Martin Luther King once said, “We are not makers of history, we are made by history.”
When I was in school, I had a hard time coming up with a good reason to study history. My history teacher was very theatrical and tried to bring the subject to life by changing the tone of his voice from a whisper to a shout, but his extraordinary effort was lost on me. I just thought he was a little kooky. But if we are indeed shaped by history, then studying it may help us understand how we got to where we are today and where we might be headed in the future.
The topic of retirement was what actually made me passionate about learning more about the past. To me, it’s a fascinating story.
The inability to work due to illness, disability and the frailty of old age is nothing new. Saving for retirement dates back to the ancient Greeks, who stockpiled precious oils that kept well over time. Gradually, our ancestors developed the idea of charity and responsibility of family members to take care of each other.
One of America’s founding fathers, Thomas Paine, backed one of the earliest forms of social insurance, proposing an inheritance tax, with the funds distributed to those aged 50 and older to guard against poverty in old age. This was in 1795, more than 100 years before our modern Social Security system was created.
Prior to civilian federal employees having a formal retirement benefit, retirement benefits were granted to veterans of military service. Civil War veterans and their survivors participated in a program of disability, survivors and old-age benefits similar in some ways to the later Social Security programs.
Military pensions became an important source of economic security. In 1893, such pensions accounted for 37 percent of the entire federal budget, totaling $165 million.
By 1910, more than 90 percent of living Civil War veterans were receiving benefits. (But the number of beneficiaries was less than 1 percent of the total U.S. population of that era.) I can remember hearing stories of surviving widows of Civil War veterans receiving pensions as late as 1999.
Private sector company pensions also pre-date the federal civil service retirement system. The first was created in 1882 by the Alfred Dolge Company, a builder of pianos and organs. Employees contributed a mandatory 1 percent of their pay and the company added 6 percent interest.
Other companies also began implementing pension programs. But as late as 1915, only 15 percent of the American workforce was covered by any kind of pension program. By 1932, only 5 percent of the elderly in the United States were receiving pension benefits.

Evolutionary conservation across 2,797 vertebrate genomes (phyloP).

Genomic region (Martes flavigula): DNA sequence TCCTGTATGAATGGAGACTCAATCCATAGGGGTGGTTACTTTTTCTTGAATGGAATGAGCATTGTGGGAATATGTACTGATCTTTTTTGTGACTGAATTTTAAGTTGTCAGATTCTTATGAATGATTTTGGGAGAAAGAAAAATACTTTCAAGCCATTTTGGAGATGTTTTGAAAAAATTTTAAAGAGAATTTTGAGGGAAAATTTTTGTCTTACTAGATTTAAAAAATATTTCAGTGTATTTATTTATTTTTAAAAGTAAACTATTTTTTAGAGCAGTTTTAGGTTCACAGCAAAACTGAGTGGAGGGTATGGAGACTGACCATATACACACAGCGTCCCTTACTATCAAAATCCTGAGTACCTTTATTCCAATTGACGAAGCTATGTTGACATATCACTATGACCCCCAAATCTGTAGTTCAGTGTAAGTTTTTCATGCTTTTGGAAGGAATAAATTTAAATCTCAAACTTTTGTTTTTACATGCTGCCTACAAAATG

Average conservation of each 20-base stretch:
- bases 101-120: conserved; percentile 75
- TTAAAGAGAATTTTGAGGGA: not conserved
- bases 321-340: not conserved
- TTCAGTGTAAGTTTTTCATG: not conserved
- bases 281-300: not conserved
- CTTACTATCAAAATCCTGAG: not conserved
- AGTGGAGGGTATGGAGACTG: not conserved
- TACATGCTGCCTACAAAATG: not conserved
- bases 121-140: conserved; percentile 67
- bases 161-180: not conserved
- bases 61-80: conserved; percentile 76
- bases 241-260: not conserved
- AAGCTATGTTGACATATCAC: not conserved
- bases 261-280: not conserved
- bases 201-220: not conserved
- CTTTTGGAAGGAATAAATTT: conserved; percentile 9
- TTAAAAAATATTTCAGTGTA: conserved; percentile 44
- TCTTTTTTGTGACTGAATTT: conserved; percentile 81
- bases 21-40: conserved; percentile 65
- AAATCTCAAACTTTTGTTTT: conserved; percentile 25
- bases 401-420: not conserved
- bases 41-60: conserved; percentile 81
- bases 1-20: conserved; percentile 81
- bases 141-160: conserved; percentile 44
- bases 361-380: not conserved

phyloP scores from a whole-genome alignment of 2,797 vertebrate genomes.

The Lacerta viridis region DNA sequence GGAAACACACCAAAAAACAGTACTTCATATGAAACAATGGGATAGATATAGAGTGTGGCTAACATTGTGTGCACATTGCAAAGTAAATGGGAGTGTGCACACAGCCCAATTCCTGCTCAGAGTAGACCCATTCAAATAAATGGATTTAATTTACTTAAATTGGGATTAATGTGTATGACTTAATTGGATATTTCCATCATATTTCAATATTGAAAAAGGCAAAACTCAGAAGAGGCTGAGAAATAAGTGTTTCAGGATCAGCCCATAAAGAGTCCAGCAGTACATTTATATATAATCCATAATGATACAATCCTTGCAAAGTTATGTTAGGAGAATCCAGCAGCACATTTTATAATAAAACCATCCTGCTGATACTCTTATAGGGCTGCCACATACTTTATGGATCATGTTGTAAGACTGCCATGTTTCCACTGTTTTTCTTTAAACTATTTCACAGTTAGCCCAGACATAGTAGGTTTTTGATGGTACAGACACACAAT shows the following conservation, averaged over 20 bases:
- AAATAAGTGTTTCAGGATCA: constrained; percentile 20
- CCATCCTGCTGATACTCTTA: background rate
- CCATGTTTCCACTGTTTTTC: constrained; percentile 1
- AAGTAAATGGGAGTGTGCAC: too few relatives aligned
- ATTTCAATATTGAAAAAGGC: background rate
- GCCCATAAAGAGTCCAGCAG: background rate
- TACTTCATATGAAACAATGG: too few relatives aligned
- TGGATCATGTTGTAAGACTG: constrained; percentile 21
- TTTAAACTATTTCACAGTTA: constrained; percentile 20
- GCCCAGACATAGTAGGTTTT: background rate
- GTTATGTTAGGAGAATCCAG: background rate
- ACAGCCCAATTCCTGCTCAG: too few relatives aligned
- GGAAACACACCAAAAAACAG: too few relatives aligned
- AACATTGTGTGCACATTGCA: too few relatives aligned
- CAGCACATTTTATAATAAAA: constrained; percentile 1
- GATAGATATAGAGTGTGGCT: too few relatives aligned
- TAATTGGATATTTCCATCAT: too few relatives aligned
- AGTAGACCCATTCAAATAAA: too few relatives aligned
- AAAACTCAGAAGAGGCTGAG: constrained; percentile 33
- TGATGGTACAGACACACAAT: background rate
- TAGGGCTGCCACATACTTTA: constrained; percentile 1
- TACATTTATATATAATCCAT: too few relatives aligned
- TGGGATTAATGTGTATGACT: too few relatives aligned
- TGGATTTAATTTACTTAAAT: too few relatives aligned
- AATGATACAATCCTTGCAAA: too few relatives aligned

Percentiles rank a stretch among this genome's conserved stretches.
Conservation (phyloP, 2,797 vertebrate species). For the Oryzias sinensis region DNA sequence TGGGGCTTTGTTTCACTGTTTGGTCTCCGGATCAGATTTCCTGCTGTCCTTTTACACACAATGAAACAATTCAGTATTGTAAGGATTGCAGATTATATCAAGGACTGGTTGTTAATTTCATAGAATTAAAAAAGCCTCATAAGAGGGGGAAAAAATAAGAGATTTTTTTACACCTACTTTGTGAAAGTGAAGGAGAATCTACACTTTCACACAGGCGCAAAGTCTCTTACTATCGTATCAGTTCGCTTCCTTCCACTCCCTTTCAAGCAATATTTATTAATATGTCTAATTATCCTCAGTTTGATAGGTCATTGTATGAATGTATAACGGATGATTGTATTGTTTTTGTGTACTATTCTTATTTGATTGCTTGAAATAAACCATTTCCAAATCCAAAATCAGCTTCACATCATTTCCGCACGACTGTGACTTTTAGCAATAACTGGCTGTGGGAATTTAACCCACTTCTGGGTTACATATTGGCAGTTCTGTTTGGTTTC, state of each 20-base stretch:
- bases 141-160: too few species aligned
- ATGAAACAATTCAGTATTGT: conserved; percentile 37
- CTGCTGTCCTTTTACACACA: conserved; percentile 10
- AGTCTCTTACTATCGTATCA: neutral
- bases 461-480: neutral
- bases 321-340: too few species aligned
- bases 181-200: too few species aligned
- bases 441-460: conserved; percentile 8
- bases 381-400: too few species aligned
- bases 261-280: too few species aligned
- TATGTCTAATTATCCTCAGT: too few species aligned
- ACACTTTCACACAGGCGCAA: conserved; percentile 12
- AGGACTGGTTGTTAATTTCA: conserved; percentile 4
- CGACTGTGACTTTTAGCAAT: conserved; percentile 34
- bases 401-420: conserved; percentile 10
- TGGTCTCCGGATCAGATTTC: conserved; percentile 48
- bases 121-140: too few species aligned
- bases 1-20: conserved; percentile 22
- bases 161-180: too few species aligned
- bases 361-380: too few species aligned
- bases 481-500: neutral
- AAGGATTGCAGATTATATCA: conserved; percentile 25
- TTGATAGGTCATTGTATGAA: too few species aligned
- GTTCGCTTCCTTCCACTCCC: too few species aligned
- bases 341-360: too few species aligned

For federal civilian employees, May 22, 1920, marked the creation of the Civil Service Retirement System by an act of Congress. In order to retire under the new system, you had to have a minimum of 15 years of service and be deemed disabled by a medical condition or have reached the mandatory retirement age of 70. Class A retirees—those who served in government for 30 years or more—were granted a pension based on their highest 10 years of average salary. They received 60 percent of their average salary as a pension benefit—with a minimum of $360 per year and a maximum of $720. Additional groups of beneficiaries extended to Class F, those with 15 years of service (but less than 18). They received 30 percent of their average pay, with a minimum of $180 a year and a maximum of $360.
Just like today, retirement benefits were paid on the first of the month and employees had to complete a retirement application to receive their benefit. The employees’ retirement contribution at that time was 2.5 percent of basic pay. The Civil Service Retirement and Disability Fund was created to pay out benefits. It still exists today, and provides benefits to both CSRS retirees and those under the newer Federal Employees Retirement System.
In 1935, President Franklin Roosevelt signed the legislation creating the Social Security system. At that time, only primary workers received benefits. A 1939 change in the law added survivor benefits and benefits for retirees’ spouses and children. In 1956 disability benefits were added. A man named Ernest Ackerman got the first payment under the program in January 1937—for 17 cents. This was a one-time, lump-sum payout--which was the only form of benefits paid during the start-up period, from January 1937 through December 1939. A woman named Ida May Fuller was the first recipient of monthly Social Security benefits, in the amount of $22.54 per month. She had only paid into the system for three years, but she lived to age 100, and ended up collecting a total of nearly $23,000 in Social Security.
If you want to learn more about the history of retirement, Social Security provides a great online resource. There you will find not only a written history, but oral history accounts and photos and videos that vividly capture how the modern retirement system has evolved.